• Visible, if its main confidence is greater than its main threshold, and its additional confidence is greater than the additional threshold
  • Occluded, if its main confidence is greater than its main threshold, and its additional confidence is less than or equal to the additional threshold
  • Outside of camera’s review, if otherwise

An example of key points annotation is demonstrated in the following image, where solid marks are visible points and hollow marks are occluded points. Outside of the camera’s review points are not shown.

Based on the standard OKS definition on the MS-COCO dataset, our method is able to achieve mAP_50​ of 98.4% on the unseen test dataset. In terms of visibility, the method yields a 79.2% classification accuracy on the same dataset.

Human labeling and retraining

Although the models achieve great performance on test data, there are still possibilities for making mistakes on new real-world data. Human labeling is the process to correct these mistakes for enhancing model performance using retraining. We designed a judgement function that combined the confidence value that output from the ML models for the output of all head bounding box or key points. We use the final score to identify these mistakes and the resultant bad labeled images, which need to be sent to the human labeling process.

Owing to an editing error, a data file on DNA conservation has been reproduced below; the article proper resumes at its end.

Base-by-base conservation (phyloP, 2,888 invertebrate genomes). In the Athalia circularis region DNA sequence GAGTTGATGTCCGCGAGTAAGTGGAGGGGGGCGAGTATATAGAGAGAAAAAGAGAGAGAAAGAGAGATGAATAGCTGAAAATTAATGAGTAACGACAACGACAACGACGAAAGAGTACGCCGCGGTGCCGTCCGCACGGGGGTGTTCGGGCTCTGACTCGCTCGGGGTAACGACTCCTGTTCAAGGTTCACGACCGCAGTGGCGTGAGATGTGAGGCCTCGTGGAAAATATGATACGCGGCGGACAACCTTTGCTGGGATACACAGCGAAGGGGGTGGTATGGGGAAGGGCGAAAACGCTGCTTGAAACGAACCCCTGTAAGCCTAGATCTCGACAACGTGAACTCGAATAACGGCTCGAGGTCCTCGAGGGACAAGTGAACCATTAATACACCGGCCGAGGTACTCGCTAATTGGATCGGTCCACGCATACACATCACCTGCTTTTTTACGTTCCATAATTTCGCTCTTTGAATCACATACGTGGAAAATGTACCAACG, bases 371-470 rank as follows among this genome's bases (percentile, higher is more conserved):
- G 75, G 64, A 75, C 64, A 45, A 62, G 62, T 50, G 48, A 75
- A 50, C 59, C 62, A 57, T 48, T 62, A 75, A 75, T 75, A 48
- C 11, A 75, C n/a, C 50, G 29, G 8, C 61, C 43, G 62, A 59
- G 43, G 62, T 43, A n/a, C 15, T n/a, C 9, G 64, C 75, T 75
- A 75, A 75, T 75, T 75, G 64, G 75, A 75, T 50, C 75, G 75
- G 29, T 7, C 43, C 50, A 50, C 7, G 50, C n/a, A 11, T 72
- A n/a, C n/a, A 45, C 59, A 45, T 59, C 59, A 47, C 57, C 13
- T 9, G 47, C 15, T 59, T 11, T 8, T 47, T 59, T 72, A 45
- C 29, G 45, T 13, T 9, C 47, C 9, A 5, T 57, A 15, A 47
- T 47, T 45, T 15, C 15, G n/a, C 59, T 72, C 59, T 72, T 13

In addition to bad labeled images, a small portion of images are randomly chosen for human labeling. These human-labeled images are added into the current version of the training set for retraining, enhancing model performance and overall annotation accuracy.

In the implementation, we use SageMaker Ground Truth for the human labeling process. SageMaker Ground Truth provides a user-friendly and intuitive UI for data labeling. The following screenshot demonstrates a SageMaker Ground Truth labeling job for head bounding box annotation.

The following screenshot demonstrates a SageMaker Ground Truth labeling job for key points annotation.

Cost, speed, and reusability